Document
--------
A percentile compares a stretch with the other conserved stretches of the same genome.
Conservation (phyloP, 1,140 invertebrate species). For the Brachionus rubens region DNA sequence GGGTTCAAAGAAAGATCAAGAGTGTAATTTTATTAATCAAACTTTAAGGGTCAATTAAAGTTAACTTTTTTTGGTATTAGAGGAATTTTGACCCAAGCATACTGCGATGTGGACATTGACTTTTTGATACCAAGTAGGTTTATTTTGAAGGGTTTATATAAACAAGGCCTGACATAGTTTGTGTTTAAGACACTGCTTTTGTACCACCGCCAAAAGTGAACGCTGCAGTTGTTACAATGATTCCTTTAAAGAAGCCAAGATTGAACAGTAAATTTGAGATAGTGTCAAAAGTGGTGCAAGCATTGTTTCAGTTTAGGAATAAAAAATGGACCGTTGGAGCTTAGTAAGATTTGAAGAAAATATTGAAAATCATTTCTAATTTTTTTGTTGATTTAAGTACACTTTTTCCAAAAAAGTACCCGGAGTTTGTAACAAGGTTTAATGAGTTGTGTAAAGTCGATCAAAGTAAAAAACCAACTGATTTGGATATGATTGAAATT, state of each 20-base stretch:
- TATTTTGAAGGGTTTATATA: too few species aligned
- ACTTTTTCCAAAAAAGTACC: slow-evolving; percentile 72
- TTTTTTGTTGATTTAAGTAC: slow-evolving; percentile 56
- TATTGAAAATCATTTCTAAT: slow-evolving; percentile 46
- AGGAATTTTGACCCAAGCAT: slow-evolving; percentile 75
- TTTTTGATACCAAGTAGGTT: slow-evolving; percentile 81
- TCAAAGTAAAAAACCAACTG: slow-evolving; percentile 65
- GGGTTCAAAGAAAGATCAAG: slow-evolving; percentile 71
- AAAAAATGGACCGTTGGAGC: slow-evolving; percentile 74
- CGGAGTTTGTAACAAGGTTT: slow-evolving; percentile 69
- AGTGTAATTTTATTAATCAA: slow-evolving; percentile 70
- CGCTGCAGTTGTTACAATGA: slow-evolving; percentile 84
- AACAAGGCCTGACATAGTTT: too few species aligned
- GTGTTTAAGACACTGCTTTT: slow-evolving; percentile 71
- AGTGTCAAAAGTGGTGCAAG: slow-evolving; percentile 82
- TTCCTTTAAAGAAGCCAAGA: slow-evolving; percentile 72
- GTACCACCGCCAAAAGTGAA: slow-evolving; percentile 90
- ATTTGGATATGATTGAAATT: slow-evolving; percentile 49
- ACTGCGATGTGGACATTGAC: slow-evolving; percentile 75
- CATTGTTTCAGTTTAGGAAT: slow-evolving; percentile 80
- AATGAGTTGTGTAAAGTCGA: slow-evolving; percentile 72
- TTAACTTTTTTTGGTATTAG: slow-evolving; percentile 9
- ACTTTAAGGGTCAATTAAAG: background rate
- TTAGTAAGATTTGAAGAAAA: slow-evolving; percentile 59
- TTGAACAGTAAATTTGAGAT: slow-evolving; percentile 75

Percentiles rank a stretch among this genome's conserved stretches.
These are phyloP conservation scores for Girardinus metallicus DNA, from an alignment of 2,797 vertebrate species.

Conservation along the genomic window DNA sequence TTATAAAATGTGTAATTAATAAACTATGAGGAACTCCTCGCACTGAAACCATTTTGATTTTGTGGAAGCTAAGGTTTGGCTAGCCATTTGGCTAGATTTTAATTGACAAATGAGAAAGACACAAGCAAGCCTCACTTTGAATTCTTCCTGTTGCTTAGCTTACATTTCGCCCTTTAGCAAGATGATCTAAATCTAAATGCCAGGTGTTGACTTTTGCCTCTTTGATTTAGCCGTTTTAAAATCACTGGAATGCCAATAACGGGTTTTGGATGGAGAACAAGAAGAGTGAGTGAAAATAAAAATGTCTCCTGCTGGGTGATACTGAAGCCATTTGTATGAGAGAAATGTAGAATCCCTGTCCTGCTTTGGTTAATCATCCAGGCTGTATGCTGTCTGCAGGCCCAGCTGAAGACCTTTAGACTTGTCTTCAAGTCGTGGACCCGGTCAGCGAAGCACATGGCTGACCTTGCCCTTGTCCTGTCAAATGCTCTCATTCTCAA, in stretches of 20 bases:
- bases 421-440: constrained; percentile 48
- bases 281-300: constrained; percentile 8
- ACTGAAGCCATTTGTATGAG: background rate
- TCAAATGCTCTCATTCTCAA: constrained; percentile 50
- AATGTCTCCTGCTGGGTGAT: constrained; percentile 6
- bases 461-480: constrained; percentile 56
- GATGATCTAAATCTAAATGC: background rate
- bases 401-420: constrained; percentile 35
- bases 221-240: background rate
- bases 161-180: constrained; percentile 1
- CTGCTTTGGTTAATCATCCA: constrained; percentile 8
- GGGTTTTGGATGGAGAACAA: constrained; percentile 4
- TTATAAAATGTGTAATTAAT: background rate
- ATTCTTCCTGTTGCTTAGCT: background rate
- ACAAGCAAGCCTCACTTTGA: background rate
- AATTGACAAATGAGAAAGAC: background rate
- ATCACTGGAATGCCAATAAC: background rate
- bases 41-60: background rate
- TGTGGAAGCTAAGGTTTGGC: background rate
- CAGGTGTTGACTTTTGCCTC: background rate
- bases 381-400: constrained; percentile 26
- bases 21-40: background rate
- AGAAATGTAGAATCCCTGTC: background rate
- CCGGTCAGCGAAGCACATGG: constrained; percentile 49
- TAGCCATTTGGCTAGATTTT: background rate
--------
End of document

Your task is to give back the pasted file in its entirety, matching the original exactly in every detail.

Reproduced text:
A percentile compares a stretch with the other conserved stretches of the same genome.
Conservation (phyloP, 1,140 invertebrate species). For the Brachionus rubens region DNA sequence GGGTTCAAAGAAAGATCAAGAGTGTAATTTTATTAATCAAACTTTAAGGGTCAATTAAAGTTAACTTTTTTTGGTATTAGAGGAATTTTGACCCAAGCATACTGCGATGTGGACATTGACTTTTTGATACCAAGTAGGTTTATTTTGAAGGGTTTATATAAACAAGGCCTGACATAGTTTGTGTTTAAGACACTGCTTTTGTACCACCGCCAAAAGTGAACGCTGCAGTTGTTACAATGATTCCTTTAAAGAAGCCAAGATTGAACAGTAAATTTGAGATAGTGTCAAAAGTGGTGCAAGCATTGTTTCAGTTTAGGAATAAAAAATGGACCGTTGGAGCTTAGTAAGATTTGAAGAAAATATTGAAAATCATTTCTAATTTTTTTGTTGATTTAAGTACACTTTTTCCAAAAAAGTACCCGGAGTTTGTAACAAGGTTTAATGAGTTGTGTAAAGTCGATCAAAGTAAAAAACCAACTGATTTGGATATGATTGAAATT, state of each 20-base stretch:
- TATTTTGAAGGGTTTATATA: too few species aligned
- ACTTTTTCCAAAAAAGTACC: slow-evolving; percentile 72
- TTTTTTGTTGATTTAAGTAC: slow-evolving; percentile 56
- TATTGAAAATCATTTCTAAT: slow-evolving; percentile 46
- AGGAATTTTGACCCAAGCAT: slow-evolving; percentile 75
- TTTTTGATACCAAGTAGGTT: slow-evolving; percentile 81
- TCAAAGTAAAAAACCAACTG: slow-evolving; percentile 65
- GGGTTCAAAGAAAGATCAAG: slow-evolving; percentile 71
- AAAAAATGGACCGTTGGAGC: slow-evolving; percentile 74
- CGGAGTTTGTAACAAGGTTT: slow-evolving; percentile 69
- AGTGTAATTTTATTAATCAA: slow-evolving; percentile 70
- CGCTGCAGTTGTTACAATGA: slow-evolving; percentile 84
- AACAAGGCCTGACATAGTTT: too few species aligned
- GTGTTTAAGACACTGCTTTT: slow-evolving; percentile 71
- AGTGTCAAAAGTGGTGCAAG: slow-evolving; percentile 82
- TTCCTTTAAAGAAGCCAAGA: slow-evolving; percentile 72
- GTACCACCGCCAAAAGTGAA: slow-evolving; percentile 90
- ATTTGGATATGATTGAAATT: slow-evolving; percentile 49
- ACTGCGATGTGGACATTGAC: slow-evolving; percentile 75
- CATTGTTTCAGTTTAGGAAT: slow-evolving; percentile 80
- AATGAGTTGTGTAAAGTCGA: slow-evolving; percentile 72
- TTAACTTTTTTTGGTATTAG: slow-evolving; percentile 9
- ACTTTAAGGGTCAATTAAAG: background rate
- TTAGTAAGATTTGAAGAAAA: slow-evolving; percentile 59
- TTGAACAGTAAATTTGAGAT: slow-evolving; percentile 75

Percentiles rank a stretch among this genome's conserved stretches.
These are phyloP conservation scores for Girardinus metallicus DNA, from an alignment of 2,797 vertebrate species.

Conservation along the genomic window DNA sequence TTATAAAATGTGTAATTAATAAACTATGAGGAACTCCTCGCACTGAAACCATTTTGATTTTGTGGAAGCTAAGGTTTGGCTAGCCATTTGGCTAGATTTTAATTGACAAATGAGAAAGACACAAGCAAGCCTCACTTTGAATTCTTCCTGTTGCTTAGCTTACATTTCGCCCTTTAGCAAGATGATCTAAATCTAAATGCCAGGTGTTGACTTTTGCCTCTTTGATTTAGCCGTTTTAAAATCACTGGAATGCCAATAACGGGTTTTGGATGGAGAACAAGAAGAGTGAGTGAAAATAAAAATGTCTCCTGCTGGGTGATACTGAAGCCATTTGTATGAGAGAAATGTAGAATCCCTGTCCTGCTTTGGTTAATCATCCAGGCTGTATGCTGTCTGCAGGCCCAGCTGAAGACCTTTAGACTTGTCTTCAAGTCGTGGACCCGGTCAGCGAAGCACATGGCTGACCTTGCCCTTGTCCTGTCAAATGCTCTCATTCTCAA, in stretches of 20 bases:
- bases 421-440: constrained; percentile 48
- bases 281-300: constrained; percentile 8
- ACTGAAGCCATTTGTATGAG: background rate
- TCAAATGCTCTCATTCTCAA: constrained; percentile 50
- AATGTCTCCTGCTGGGTGAT: constrained; percentile 6
- bases 461-480: constrained; percentile 56
- GATGATCTAAATCTAAATGC: background rate
- bases 401-420: constrained; percentile 35
- bases 221-240: background rate
- bases 161-180: constrained; percentile 1
- CTGCTTTGGTTAATCATCCA: constrained; percentile 8
- GGGTTTTGGATGGAGAACAA: constrained; percentile 4
- TTATAAAATGTGTAATTAAT: background rate
- ATTCTTCCTGTTGCTTAGCT: background rate
- ACAAGCAAGCCTCACTTTGA: background rate
- AATTGACAAATGAGAAAGAC: background rate
- ATCACTGGAATGCCAATAAC: background rate
- bases 41-60: background rate
- TGTGGAAGCTAAGGTTTGGC: background rate
- CAGGTGTTGACTTTTGCCTC: background rate
- bases 381-400: constrained; percentile 26
- bases 21-40: background rate
- AGAAATGTAGAATCCCTGTC: background rate
- CCGGTCAGCGAAGCACATGG: constrained; percentile 49
- TAGCCATTTGGCTAGATTTT: background rate